If you’re looking for inspiration in order to make great Spanish wine, one particularly majestic place you might consider is Peñafiel, Spain. On the nearby hill you’ll find the Peñafiel Castle, still commanding the surrounding landscape like it did 600 years ago. And a short 3 1/2 miles away from the Castle you’ll find Bodegas Emilio Moro.
We’re not sure if the Castle played any part in the Moro family’s decision to plant their original Finca Resalso vineyards here in 1932. Certainly the wonderful grape-growing land and climate of the Ribera del Duero had something to do with that decision. But it’s not inconceivable to think that the soft reflections of evening sunlight off the momentous walls of Peñafiel Castle may have contributed to this Bodega’s success.
In the inspiring words of Emilio Moro himself:
Wine is an art, if you know how to listen it speaks to you, telling you when it needs racking and when it needs to rest. It is like a living being that you have to understand, look after and care for.
The Origins of Bodegas Emilio Moro
Bodegas Emilio Moro encompasses 3 generations of the Moro family. The first generation settled in Peñafiel where the eventual patriarch of the family, Emilio Moro, was born in 1932, the same year the family planted their first grapes at Finca Resalso. As a teenage boy, Emilio helped his father distribute and sell 5-gallon jugs of wine across the Ribera del Duero region.
For the next several decades, the family harvested and sold their grapes on the bulk market.
It wasn’t until 1987 that the family’s third generation, led by Emilio’s sons Jose and Javier, invested virtually everything they had in wine making equipment. Bodegas Emilio Moro was thus officially born, and two years later the Bodega was awarded “Denominacion de Origen” in the Ribero del Duero region.
In 1998 the Bodega made the significant decision to drop the traditional Crianza, Reserva and Gran Reserva wine categories and instead opted to position each label with its own character under its own name: Finca Resalso, Emilio Moro and Malleolus.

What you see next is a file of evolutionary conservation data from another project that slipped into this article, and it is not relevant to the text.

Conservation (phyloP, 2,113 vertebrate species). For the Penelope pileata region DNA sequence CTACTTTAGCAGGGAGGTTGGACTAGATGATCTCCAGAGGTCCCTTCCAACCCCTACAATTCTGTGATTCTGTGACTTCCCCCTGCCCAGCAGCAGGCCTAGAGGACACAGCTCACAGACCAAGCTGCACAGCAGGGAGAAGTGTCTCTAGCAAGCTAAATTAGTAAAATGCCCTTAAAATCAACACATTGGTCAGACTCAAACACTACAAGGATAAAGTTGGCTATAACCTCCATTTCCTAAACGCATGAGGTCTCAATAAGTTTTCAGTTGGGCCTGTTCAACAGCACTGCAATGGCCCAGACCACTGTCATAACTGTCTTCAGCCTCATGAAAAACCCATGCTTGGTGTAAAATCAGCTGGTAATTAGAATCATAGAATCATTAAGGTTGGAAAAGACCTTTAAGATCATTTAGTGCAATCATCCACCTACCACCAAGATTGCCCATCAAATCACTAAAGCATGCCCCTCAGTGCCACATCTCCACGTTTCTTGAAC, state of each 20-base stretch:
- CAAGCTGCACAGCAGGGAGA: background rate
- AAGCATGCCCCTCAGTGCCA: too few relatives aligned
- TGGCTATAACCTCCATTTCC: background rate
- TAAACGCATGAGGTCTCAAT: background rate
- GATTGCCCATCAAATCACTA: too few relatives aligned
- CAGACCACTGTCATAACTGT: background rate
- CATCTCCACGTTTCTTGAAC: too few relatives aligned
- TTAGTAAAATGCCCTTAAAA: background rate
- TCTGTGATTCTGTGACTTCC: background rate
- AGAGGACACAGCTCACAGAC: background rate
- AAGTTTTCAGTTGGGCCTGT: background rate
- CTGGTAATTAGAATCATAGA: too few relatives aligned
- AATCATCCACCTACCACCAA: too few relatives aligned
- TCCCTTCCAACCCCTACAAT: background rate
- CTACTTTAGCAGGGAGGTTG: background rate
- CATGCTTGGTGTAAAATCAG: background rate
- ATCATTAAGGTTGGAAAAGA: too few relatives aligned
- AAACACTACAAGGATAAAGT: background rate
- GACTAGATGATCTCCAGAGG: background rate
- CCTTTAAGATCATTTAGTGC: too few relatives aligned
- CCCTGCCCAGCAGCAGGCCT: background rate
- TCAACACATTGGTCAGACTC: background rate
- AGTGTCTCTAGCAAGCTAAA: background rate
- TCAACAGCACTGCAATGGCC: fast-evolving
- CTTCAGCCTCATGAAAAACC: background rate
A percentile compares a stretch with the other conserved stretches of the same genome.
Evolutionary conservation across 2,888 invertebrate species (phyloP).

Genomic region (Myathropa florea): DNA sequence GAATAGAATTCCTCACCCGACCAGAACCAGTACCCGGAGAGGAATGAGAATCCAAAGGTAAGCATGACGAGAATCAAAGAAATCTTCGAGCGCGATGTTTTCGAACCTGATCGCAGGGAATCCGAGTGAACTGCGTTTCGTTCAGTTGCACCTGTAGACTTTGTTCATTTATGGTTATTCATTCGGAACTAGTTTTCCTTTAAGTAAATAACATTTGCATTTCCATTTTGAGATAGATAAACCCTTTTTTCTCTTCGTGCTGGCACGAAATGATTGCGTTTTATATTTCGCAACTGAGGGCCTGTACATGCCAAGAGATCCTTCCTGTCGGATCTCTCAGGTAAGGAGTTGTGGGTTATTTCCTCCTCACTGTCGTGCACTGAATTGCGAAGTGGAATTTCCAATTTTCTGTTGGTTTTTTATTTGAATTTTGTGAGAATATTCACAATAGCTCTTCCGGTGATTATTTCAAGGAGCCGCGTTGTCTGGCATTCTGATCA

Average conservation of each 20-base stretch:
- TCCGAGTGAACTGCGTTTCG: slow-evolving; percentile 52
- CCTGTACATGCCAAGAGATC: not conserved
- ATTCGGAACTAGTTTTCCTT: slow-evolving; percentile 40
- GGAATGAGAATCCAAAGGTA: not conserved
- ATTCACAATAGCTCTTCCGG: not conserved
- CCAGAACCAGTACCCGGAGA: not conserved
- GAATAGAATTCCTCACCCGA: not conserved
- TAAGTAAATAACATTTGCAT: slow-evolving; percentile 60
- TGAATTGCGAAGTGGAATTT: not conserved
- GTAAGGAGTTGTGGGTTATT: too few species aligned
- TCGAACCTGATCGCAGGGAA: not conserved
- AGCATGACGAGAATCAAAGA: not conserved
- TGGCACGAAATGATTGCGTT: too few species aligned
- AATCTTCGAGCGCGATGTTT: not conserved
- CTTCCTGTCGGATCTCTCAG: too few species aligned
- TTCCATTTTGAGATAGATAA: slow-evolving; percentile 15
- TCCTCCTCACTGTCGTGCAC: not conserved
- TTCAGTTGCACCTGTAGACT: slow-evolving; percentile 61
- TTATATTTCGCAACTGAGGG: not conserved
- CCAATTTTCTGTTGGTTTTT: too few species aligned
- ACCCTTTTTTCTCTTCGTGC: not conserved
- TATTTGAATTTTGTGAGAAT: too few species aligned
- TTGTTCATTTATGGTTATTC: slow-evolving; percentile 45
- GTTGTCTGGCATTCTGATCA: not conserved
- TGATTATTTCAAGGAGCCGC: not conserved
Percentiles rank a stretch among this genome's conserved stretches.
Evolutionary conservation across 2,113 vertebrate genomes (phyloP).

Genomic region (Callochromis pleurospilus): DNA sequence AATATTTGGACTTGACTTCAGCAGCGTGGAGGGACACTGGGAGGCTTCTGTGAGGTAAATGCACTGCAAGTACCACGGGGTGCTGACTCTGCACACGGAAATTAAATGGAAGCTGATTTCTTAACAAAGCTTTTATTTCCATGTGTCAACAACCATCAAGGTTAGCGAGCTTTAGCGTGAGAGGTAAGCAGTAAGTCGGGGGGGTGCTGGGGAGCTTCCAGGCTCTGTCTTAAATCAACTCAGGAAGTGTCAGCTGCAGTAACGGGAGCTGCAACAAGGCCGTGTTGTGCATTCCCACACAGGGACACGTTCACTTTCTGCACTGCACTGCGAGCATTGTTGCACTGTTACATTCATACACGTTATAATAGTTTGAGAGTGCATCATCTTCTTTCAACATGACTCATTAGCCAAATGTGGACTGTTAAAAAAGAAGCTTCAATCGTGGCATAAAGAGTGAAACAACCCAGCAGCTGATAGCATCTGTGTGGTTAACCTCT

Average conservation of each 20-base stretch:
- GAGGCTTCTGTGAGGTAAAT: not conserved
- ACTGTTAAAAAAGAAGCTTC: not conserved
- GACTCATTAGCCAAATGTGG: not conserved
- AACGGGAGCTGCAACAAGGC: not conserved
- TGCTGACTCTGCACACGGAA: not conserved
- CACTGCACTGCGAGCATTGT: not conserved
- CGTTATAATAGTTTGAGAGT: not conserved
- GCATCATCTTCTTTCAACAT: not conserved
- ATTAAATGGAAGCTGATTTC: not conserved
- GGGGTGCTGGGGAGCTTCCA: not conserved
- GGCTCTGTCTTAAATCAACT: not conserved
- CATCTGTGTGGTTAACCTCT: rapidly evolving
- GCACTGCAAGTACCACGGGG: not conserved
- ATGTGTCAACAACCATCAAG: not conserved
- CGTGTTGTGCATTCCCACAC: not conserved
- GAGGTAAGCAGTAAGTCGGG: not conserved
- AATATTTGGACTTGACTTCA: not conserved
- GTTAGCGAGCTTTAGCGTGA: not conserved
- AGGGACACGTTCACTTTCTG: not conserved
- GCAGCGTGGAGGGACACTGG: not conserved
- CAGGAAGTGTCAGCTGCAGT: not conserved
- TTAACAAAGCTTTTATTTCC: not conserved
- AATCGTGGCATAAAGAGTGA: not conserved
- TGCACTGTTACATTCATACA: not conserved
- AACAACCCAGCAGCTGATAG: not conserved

One of the key advantages of Bodegas Emilio Moro is that all of their vines originally belonged to the family all the way back to Emilio Moro’s father, giving them a significant stock of old vines. So in 2000 they introduced Malleolus de Valderramiro, made exclusively with the oldest vines on the estate.
Finally in 2002, Malleolus de Sanchomartin made its debut which remains their top-of-the-line label today.
Vineyards & Production
Currently, the Bodega owns 500 acres of vineyards planted with 100% Tinto Fino, grafted with the Bodega’s very own clone of that grape varietal. There’s significant diversity in their soils, as well as different levels of sunlight exposure. In addition, the fermentation process is carried out spontaneously without the use of commercial yeasts or fermentation activators.
This natural diversity and the Bodega’s respect for the natural characteristics of each particular area of their vineyards enables Bodegas Emilio Moro to produce the specific and distinctive characteristics of each of the Bodega’s 5 wine labels.
Current production volume per label is approximately:
- Emilio Moro – 1,100,000 bottles
- Finca Resalso – 400,000 bottles
- Malleolus – 200,000 bottles
- Malleolus de Valderramiro – 7,500 bottles
- Malleolus de Sanchomartin – 3,500 bottles
Awards & Recognition
Bodegas Emilio Moro quickly gained national attention in Spain and was awarded “La Estrella Todovino” (The Todovino Star – Todovino is one of Spain’s most influential wine magazines) after 10 of their wines achieved the maximum score of “3 Lacres” (or Seals) for the first time in the magazine’s history.
In 2008, Robert Parker’s The Wine Advocate rated four of the Bodega’s five labels above 92 points:
- Malleolus de Sanchomartin 2005 – 98 points
- Malleolus de Valderramiro 2005 – 97 points
- Malleolus 2005 – 93 points
- Emilio Moro 2005 – 92 points
In 2007, the Wine Spectator also awarded impressively high ratings:
- Malleolus de Sanchomartin 2004 – 97 points (plus the award for “Best Winery at the New York Wine Experience”)
- Malleolus de Sanchomartin 2005 – 96 points
- Malleolus de Valderramiro 2004 – 96 points
- Malleolus de Valderramiro 2005 – 93 points
- Malleolus 2005 – 92 points
- Malleolus 2004 – 90 points
An Inspiring Selection of Wines
Bodegas Emilio Moro always seems to over-deliver.
For example, 2004 was undeniably a great year for Spanish wine, but looking at the ratings above for their 2004 Sanchomartin and Malleolus de Valderramiro you get the sense that even when everybody does great, Bodegas Emilio Moro does crazy great.
And don’t forget: even their more modest Finca Resalso and Malleolus labels tend to be strongly reviewed by the pros.
Needless to say, we’re big fans of Bodegas Emilio Moro – and you’ll find some inspiring selections in our Store right now: